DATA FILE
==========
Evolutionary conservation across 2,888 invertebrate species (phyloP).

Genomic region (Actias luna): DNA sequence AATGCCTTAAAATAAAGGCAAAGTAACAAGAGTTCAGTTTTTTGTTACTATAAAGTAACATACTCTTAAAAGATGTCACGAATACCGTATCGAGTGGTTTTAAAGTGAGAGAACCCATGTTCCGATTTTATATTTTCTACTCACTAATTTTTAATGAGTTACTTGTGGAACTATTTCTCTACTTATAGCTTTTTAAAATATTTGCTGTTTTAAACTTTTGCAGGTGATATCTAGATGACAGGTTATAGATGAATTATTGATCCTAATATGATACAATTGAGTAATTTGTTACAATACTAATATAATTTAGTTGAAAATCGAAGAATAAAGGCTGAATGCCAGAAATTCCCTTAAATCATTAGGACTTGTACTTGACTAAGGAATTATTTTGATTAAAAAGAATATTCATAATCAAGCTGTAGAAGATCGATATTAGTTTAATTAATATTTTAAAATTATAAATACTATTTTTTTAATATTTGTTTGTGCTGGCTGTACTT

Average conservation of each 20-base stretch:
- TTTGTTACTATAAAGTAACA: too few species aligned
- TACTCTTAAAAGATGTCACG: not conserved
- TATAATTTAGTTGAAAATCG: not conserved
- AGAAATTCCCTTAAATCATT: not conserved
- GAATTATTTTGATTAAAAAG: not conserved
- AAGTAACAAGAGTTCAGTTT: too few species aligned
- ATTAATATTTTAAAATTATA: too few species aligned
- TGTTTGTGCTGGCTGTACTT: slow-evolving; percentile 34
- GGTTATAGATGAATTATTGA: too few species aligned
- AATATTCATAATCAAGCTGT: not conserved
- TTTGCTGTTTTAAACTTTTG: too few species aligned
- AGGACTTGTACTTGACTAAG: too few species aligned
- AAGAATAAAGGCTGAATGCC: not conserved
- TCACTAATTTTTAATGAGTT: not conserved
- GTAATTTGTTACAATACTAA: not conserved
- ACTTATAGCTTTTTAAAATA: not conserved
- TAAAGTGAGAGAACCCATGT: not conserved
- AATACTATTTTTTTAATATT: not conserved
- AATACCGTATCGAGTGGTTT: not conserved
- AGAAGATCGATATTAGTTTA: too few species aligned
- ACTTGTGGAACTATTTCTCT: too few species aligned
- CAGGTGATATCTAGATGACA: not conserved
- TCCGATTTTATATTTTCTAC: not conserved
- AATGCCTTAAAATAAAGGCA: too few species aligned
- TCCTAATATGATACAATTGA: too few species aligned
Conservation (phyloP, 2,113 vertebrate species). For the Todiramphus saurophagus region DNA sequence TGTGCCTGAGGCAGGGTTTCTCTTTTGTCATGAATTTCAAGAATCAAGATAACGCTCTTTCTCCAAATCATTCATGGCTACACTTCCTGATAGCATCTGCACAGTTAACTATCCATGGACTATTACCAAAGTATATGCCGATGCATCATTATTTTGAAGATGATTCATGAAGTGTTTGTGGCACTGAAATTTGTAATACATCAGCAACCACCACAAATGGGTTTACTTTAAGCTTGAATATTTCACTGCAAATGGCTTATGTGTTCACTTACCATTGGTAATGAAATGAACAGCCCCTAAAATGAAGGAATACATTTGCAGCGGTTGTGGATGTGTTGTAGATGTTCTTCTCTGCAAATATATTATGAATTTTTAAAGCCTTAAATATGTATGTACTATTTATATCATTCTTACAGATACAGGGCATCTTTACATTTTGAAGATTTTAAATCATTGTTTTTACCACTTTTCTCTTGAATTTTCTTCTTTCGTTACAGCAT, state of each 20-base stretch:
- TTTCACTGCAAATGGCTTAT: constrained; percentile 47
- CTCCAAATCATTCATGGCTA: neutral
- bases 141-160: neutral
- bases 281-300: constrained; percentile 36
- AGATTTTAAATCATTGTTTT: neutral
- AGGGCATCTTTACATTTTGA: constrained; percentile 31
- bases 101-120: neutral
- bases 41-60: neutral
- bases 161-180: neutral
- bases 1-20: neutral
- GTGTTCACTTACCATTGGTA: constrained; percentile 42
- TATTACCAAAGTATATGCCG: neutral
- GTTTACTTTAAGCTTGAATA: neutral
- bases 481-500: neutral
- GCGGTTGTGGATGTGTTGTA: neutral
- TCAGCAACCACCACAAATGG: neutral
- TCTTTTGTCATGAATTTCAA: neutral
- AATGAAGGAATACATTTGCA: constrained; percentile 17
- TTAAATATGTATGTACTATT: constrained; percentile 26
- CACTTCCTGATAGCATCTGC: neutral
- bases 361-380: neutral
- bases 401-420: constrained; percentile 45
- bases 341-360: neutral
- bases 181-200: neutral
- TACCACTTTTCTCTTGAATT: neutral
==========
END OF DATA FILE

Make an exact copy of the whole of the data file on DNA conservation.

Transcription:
Evolutionary conservation across 2,888 invertebrate species (phyloP).

Genomic region (Actias luna): DNA sequence AATGCCTTAAAATAAAGGCAAAGTAACAAGAGTTCAGTTTTTTGTTACTATAAAGTAACATACTCTTAAAAGATGTCACGAATACCGTATCGAGTGGTTTTAAAGTGAGAGAACCCATGTTCCGATTTTATATTTTCTACTCACTAATTTTTAATGAGTTACTTGTGGAACTATTTCTCTACTTATAGCTTTTTAAAATATTTGCTGTTTTAAACTTTTGCAGGTGATATCTAGATGACAGGTTATAGATGAATTATTGATCCTAATATGATACAATTGAGTAATTTGTTACAATACTAATATAATTTAGTTGAAAATCGAAGAATAAAGGCTGAATGCCAGAAATTCCCTTAAATCATTAGGACTTGTACTTGACTAAGGAATTATTTTGATTAAAAAGAATATTCATAATCAAGCTGTAGAAGATCGATATTAGTTTAATTAATATTTTAAAATTATAAATACTATTTTTTTAATATTTGTTTGTGCTGGCTGTACTT

Average conservation of each 20-base stretch:
- TTTGTTACTATAAAGTAACA: too few species aligned
- TACTCTTAAAAGATGTCACG: not conserved
- TATAATTTAGTTGAAAATCG: not conserved
- AGAAATTCCCTTAAATCATT: not conserved
- GAATTATTTTGATTAAAAAG: not conserved
- AAGTAACAAGAGTTCAGTTT: too few species aligned
- ATTAATATTTTAAAATTATA: too few species aligned
- TGTTTGTGCTGGCTGTACTT: slow-evolving; percentile 34
- GGTTATAGATGAATTATTGA: too few species aligned
- AATATTCATAATCAAGCTGT: not conserved
- TTTGCTGTTTTAAACTTTTG: too few species aligned
- AGGACTTGTACTTGACTAAG: too few species aligned
- AAGAATAAAGGCTGAATGCC: not conserved
- TCACTAATTTTTAATGAGTT: not conserved
- GTAATTTGTTACAATACTAA: not conserved
- ACTTATAGCTTTTTAAAATA: not conserved
- TAAAGTGAGAGAACCCATGT: not conserved
- AATACTATTTTTTTAATATT: not conserved
- AATACCGTATCGAGTGGTTT: not conserved
- AGAAGATCGATATTAGTTTA: too few species aligned
- ACTTGTGGAACTATTTCTCT: too few species aligned
- CAGGTGATATCTAGATGACA: not conserved
- TCCGATTTTATATTTTCTAC: not conserved
- AATGCCTTAAAATAAAGGCA: too few species aligned
- TCCTAATATGATACAATTGA: too few species aligned
Conservation (phyloP, 2,113 vertebrate species). For the Todiramphus saurophagus region DNA sequence TGTGCCTGAGGCAGGGTTTCTCTTTTGTCATGAATTTCAAGAATCAAGATAACGCTCTTTCTCCAAATCATTCATGGCTACACTTCCTGATAGCATCTGCACAGTTAACTATCCATGGACTATTACCAAAGTATATGCCGATGCATCATTATTTTGAAGATGATTCATGAAGTGTTTGTGGCACTGAAATTTGTAATACATCAGCAACCACCACAAATGGGTTTACTTTAAGCTTGAATATTTCACTGCAAATGGCTTATGTGTTCACTTACCATTGGTAATGAAATGAACAGCCCCTAAAATGAAGGAATACATTTGCAGCGGTTGTGGATGTGTTGTAGATGTTCTTCTCTGCAAATATATTATGAATTTTTAAAGCCTTAAATATGTATGTACTATTTATATCATTCTTACAGATACAGGGCATCTTTACATTTTGAAGATTTTAAATCATTGTTTTTACCACTTTTCTCTTGAATTTTCTTCTTTCGTTACAGCAT, state of each 20-base stretch:
- TTTCACTGCAAATGGCTTAT: constrained; percentile 47
- CTCCAAATCATTCATGGCTA: neutral
- bases 141-160: neutral
- bases 281-300: constrained; percentile 36
- AGATTTTAAATCATTGTTTT: neutral
- AGGGCATCTTTACATTTTGA: constrained; percentile 31
- bases 101-120: neutral
- bases 41-60: neutral
- bases 161-180: neutral
- bases 1-20: neutral
- GTGTTCACTTACCATTGGTA: constrained; percentile 42
- TATTACCAAAGTATATGCCG: neutral
- GTTTACTTTAAGCTTGAATA: neutral
- bases 481-500: neutral
- GCGGTTGTGGATGTGTTGTA: neutral
- TCAGCAACCACCACAAATGG: neutral
- TCTTTTGTCATGAATTTCAA: neutral
- AATGAAGGAATACATTTGCA: constrained; percentile 17
- TTAAATATGTATGTACTATT: constrained; percentile 26
- CACTTCCTGATAGCATCTGC: neutral
- bases 361-380: neutral
- bases 401-420: constrained; percentile 45
- bases 341-360: neutral
- bases 181-200: neutral
- TACCACTTTTCTCTTGAATT: neutral